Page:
New information

          All occurrences are published in GBIF for the first time. We would like to make this data available to everyone by adding it in the global biodiversity database (GBIF).

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          Most cited references 58

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          Darwin Core: An Evolving Community-Developed Biodiversity Data Standard

          Biodiversity data derive from myriad sources stored in various formats on many distinct hardware and software platforms. An essential step towards understanding global patterns of biodiversity is to provide a standardized view of these heterogeneous data sources to improve interoperability. Fundamental to this advance are definitions of common terms. This paper describes the evolution and development of Darwin Core, a data standard for publishing and integrating biodiversity information. We focus on the categories of terms that define the standard, differences between simple and relational Darwin Core, how the standard has been implemented, and the community processes that are essential for maintenance and growth of the standard. We present case-study extensions of the Darwin Core into new research communities, including metagenomics and genetic resources. We close by showing how Darwin Core records are integrated to create new knowledge products documenting species distributions and changes due to environmental perturbations.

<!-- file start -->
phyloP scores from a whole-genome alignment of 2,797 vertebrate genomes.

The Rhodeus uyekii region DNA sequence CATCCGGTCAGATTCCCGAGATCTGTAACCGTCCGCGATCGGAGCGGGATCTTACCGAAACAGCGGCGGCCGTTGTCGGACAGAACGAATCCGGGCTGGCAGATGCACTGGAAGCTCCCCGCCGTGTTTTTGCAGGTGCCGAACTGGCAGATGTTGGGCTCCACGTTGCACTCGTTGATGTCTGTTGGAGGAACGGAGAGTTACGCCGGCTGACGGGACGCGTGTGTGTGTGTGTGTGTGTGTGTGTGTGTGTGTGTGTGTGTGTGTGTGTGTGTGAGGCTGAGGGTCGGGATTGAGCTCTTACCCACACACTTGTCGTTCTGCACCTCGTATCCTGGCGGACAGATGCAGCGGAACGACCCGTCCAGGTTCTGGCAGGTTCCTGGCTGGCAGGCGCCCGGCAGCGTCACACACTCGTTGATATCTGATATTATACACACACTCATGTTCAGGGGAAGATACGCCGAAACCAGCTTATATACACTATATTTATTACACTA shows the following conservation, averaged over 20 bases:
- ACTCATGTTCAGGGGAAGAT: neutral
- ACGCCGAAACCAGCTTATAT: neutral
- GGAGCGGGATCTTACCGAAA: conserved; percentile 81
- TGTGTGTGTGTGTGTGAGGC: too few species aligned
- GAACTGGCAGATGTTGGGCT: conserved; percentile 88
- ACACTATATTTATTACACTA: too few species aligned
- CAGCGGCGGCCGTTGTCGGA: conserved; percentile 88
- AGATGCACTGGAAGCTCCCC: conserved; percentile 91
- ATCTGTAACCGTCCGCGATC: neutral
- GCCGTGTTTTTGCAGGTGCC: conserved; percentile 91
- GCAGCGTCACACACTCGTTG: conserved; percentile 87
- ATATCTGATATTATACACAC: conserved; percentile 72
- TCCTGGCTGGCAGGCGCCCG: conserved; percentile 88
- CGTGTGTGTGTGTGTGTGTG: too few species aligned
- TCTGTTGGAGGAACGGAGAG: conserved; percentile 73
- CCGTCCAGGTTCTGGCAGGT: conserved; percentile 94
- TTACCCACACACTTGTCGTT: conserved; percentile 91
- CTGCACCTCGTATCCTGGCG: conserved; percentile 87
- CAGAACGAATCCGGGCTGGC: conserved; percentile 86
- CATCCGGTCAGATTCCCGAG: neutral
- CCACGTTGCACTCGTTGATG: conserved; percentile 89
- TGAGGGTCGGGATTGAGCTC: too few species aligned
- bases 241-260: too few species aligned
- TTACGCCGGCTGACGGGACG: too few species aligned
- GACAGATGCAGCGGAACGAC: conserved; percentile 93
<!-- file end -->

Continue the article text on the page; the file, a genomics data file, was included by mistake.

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            Long-Term Environmental Monitoring in an Arctic Lake Polluted by Metals under Climate Change